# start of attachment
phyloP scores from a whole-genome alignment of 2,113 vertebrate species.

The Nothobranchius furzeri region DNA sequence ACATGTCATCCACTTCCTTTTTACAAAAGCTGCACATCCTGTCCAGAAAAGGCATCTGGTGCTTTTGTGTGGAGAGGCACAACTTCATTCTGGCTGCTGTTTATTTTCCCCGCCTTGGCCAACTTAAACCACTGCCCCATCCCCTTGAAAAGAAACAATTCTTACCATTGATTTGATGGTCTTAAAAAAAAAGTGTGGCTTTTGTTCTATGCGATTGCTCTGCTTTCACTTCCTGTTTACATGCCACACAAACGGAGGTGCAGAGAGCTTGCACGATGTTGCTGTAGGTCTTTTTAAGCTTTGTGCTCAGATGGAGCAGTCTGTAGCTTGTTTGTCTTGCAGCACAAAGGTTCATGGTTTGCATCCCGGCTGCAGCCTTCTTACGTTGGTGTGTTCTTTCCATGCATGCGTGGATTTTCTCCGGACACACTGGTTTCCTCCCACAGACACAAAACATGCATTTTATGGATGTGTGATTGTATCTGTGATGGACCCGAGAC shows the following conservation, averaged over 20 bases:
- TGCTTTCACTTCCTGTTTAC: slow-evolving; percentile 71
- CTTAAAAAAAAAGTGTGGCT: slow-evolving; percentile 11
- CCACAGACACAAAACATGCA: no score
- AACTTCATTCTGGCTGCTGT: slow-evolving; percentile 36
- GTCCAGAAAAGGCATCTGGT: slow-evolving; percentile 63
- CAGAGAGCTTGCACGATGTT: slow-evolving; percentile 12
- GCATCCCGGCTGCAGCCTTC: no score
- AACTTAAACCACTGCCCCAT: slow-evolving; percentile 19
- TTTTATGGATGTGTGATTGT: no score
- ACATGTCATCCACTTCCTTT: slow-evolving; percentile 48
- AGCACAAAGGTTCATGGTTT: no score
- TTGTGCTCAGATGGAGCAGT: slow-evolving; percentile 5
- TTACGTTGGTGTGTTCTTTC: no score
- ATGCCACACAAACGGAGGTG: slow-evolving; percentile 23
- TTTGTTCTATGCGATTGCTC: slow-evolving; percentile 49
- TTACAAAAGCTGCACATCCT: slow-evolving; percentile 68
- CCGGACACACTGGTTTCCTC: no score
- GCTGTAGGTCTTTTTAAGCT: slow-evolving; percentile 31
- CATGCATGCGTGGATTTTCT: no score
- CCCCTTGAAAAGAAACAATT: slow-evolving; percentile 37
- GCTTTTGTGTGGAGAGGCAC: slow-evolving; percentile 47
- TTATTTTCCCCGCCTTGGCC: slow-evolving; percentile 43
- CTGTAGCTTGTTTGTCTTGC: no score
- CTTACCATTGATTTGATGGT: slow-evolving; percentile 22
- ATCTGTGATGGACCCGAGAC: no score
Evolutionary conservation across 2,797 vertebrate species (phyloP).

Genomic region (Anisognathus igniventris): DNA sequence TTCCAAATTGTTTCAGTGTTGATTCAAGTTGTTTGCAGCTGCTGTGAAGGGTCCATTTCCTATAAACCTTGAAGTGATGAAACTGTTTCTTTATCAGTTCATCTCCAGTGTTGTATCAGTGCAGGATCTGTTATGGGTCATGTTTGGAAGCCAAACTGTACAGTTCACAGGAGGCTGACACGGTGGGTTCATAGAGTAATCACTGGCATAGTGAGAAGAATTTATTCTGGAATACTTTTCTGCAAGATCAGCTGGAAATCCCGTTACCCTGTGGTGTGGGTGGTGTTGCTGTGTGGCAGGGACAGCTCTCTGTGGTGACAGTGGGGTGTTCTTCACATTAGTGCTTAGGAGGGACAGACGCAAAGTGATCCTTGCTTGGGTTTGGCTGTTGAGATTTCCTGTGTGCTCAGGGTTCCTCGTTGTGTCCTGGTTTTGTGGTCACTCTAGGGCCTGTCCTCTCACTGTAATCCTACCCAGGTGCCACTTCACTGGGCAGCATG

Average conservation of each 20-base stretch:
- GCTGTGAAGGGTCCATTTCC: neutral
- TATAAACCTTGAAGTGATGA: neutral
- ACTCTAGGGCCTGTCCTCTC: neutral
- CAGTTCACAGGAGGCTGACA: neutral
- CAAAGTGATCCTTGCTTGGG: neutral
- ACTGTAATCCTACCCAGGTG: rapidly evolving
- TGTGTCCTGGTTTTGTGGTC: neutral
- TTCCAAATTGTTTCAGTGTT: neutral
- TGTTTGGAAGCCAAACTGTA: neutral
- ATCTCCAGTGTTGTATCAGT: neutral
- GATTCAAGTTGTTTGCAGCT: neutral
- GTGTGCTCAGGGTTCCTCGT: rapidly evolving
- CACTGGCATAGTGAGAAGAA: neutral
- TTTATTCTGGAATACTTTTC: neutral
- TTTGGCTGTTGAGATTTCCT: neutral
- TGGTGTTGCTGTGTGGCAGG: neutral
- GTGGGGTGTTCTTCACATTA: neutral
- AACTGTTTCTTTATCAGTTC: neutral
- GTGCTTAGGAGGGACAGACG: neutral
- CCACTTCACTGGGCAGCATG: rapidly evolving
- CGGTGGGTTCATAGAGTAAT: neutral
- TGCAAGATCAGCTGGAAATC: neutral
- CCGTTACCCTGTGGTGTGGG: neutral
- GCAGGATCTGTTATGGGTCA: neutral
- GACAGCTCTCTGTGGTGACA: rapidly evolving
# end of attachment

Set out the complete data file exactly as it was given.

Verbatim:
phyloP scores from a whole-genome alignment of 2,113 vertebrate species.

The Nothobranchius furzeri region DNA sequence ACATGTCATCCACTTCCTTTTTACAAAAGCTGCACATCCTGTCCAGAAAAGGCATCTGGTGCTTTTGTGTGGAGAGGCACAACTTCATTCTGGCTGCTGTTTATTTTCCCCGCCTTGGCCAACTTAAACCACTGCCCCATCCCCTTGAAAAGAAACAATTCTTACCATTGATTTGATGGTCTTAAAAAAAAAGTGTGGCTTTTGTTCTATGCGATTGCTCTGCTTTCACTTCCTGTTTACATGCCACACAAACGGAGGTGCAGAGAGCTTGCACGATGTTGCTGTAGGTCTTTTTAAGCTTTGTGCTCAGATGGAGCAGTCTGTAGCTTGTTTGTCTTGCAGCACAAAGGTTCATGGTTTGCATCCCGGCTGCAGCCTTCTTACGTTGGTGTGTTCTTTCCATGCATGCGTGGATTTTCTCCGGACACACTGGTTTCCTCCCACAGACACAAAACATGCATTTTATGGATGTGTGATTGTATCTGTGATGGACCCGAGAC shows the following conservation, averaged over 20 bases:
- TGCTTTCACTTCCTGTTTAC: slow-evolving; percentile 71
- CTTAAAAAAAAAGTGTGGCT: slow-evolving; percentile 11
- CCACAGACACAAAACATGCA: no score
- AACTTCATTCTGGCTGCTGT: slow-evolving; percentile 36
- GTCCAGAAAAGGCATCTGGT: slow-evolving; percentile 63
- CAGAGAGCTTGCACGATGTT: slow-evolving; percentile 12
- GCATCCCGGCTGCAGCCTTC: no score
- AACTTAAACCACTGCCCCAT: slow-evolving; percentile 19
- TTTTATGGATGTGTGATTGT: no score
- ACATGTCATCCACTTCCTTT: slow-evolving; percentile 48
- AGCACAAAGGTTCATGGTTT: no score
- TTGTGCTCAGATGGAGCAGT: slow-evolving; percentile 5
- TTACGTTGGTGTGTTCTTTC: no score
- ATGCCACACAAACGGAGGTG: slow-evolving; percentile 23
- TTTGTTCTATGCGATTGCTC: slow-evolving; percentile 49
- TTACAAAAGCTGCACATCCT: slow-evolving; percentile 68
- CCGGACACACTGGTTTCCTC: no score
- GCTGTAGGTCTTTTTAAGCT: slow-evolving; percentile 31
- CATGCATGCGTGGATTTTCT: no score
- CCCCTTGAAAAGAAACAATT: slow-evolving; percentile 37
- GCTTTTGTGTGGAGAGGCAC: slow-evolving; percentile 47
- TTATTTTCCCCGCCTTGGCC: slow-evolving; percentile 43
- CTGTAGCTTGTTTGTCTTGC: no score
- CTTACCATTGATTTGATGGT: slow-evolving; percentile 22
- ATCTGTGATGGACCCGAGAC: no score
Evolutionary conservation across 2,797 vertebrate species (phyloP).

Genomic region (Anisognathus igniventris): DNA sequence TTCCAAATTGTTTCAGTGTTGATTCAAGTTGTTTGCAGCTGCTGTGAAGGGTCCATTTCCTATAAACCTTGAAGTGATGAAACTGTTTCTTTATCAGTTCATCTCCAGTGTTGTATCAGTGCAGGATCTGTTATGGGTCATGTTTGGAAGCCAAACTGTACAGTTCACAGGAGGCTGACACGGTGGGTTCATAGAGTAATCACTGGCATAGTGAGAAGAATTTATTCTGGAATACTTTTCTGCAAGATCAGCTGGAAATCCCGTTACCCTGTGGTGTGGGTGGTGTTGCTGTGTGGCAGGGACAGCTCTCTGTGGTGACAGTGGGGTGTTCTTCACATTAGTGCTTAGGAGGGACAGACGCAAAGTGATCCTTGCTTGGGTTTGGCTGTTGAGATTTCCTGTGTGCTCAGGGTTCCTCGTTGTGTCCTGGTTTTGTGGTCACTCTAGGGCCTGTCCTCTCACTGTAATCCTACCCAGGTGCCACTTCACTGGGCAGCATG

Average conservation of each 20-base stretch:
- GCTGTGAAGGGTCCATTTCC: neutral
- TATAAACCTTGAAGTGATGA: neutral
- ACTCTAGGGCCTGTCCTCTC: neutral
- CAGTTCACAGGAGGCTGACA: neutral
- CAAAGTGATCCTTGCTTGGG: neutral
- ACTGTAATCCTACCCAGGTG: rapidly evolving
- TGTGTCCTGGTTTTGTGGTC: neutral
- TTCCAAATTGTTTCAGTGTT: neutral
- TGTTTGGAAGCCAAACTGTA: neutral
- ATCTCCAGTGTTGTATCAGT: neutral
- GATTCAAGTTGTTTGCAGCT: neutral
- GTGTGCTCAGGGTTCCTCGT: rapidly evolving
- CACTGGCATAGTGAGAAGAA: neutral
- TTTATTCTGGAATACTTTTC: neutral
- TTTGGCTGTTGAGATTTCCT: neutral
- TGGTGTTGCTGTGTGGCAGG: neutral
- GTGGGGTGTTCTTCACATTA: neutral
- AACTGTTTCTTTATCAGTTC: neutral
- GTGCTTAGGAGGGACAGACG: neutral
- CCACTTCACTGGGCAGCATG: rapidly evolving
- CGGTGGGTTCATAGAGTAAT: neutral
- TGCAAGATCAGCTGGAAATC: neutral
- CCGTTACCCTGTGGTGTGGG: neutral
- GCAGGATCTGTTATGGGTCA: neutral
- GACAGCTCTCTGTGGTGACA: rapidly evolving